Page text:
University of Munich
Inverse Akrasia: A Case for Reasoning about One’s Emotions
25 May 2018, 16:00
Faculdade de Letras de Lisboa
Sala Mattos Romão (Departamento de Filosofia)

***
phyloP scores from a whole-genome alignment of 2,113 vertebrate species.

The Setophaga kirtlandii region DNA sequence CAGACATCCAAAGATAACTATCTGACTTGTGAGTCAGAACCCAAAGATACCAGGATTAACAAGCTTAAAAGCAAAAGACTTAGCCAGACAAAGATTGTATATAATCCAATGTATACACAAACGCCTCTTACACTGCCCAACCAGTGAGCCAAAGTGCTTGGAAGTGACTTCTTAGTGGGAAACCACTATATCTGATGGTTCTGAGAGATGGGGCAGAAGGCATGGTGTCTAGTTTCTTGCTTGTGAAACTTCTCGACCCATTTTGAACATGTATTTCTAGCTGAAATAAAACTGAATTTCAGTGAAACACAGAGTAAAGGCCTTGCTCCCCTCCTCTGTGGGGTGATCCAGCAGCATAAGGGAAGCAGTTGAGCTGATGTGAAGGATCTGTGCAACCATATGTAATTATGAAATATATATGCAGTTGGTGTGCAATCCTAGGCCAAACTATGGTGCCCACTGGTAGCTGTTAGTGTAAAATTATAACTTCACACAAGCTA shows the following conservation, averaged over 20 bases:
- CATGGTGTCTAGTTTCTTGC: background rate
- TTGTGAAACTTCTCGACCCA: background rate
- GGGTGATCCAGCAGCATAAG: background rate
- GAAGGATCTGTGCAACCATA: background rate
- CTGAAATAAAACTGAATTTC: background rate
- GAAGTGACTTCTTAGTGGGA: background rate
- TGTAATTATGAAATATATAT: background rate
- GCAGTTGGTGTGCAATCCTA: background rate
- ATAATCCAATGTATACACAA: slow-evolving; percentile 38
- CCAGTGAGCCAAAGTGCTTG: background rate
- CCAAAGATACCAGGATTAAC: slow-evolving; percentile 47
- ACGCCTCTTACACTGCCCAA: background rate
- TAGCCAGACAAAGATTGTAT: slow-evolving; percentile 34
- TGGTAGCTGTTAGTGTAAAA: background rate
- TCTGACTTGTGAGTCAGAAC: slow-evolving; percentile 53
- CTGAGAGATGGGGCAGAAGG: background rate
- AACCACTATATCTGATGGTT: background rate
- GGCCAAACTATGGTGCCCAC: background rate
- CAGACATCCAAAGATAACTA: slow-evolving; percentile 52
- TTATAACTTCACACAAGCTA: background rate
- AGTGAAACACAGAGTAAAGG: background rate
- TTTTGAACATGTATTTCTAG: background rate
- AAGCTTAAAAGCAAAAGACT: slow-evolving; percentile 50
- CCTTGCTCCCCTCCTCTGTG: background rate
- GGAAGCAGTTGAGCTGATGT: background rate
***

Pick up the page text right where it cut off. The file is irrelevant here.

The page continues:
Abstract: So-called “inverse akrasia” is meant to describe cases in which an agent acts against her better judgment out of an emotion. Such cases of akrasia are “inverse” as acting according to one’s countervailing emotions proves in the end to be the right thing to do. Cases of inverse akrasia challenge the assumption that akrasia is always irrational. This insight has motivated philosophers to draw further lessons from such cases. They maintain that (i) best judgments are nothing but beliefs (Arpaly), and that (ii) emotions can track reasons equally well and lead to a particular kind of understanding (Brady). The first view gives up on any plausible idea of agential guidance. The second view does not have the resources to distinguish between emotions that are reason-tracking and those that aren’t. So far, little work has been devoted to the question of what cases of inverse akrasia can teach us with respect to our reasoning. My aim is to examine how we can reason about our emotions so as to distinguish reason-tracking emotions from irrational emotions, and transform our best judgment on the basis of our reasoned emotions.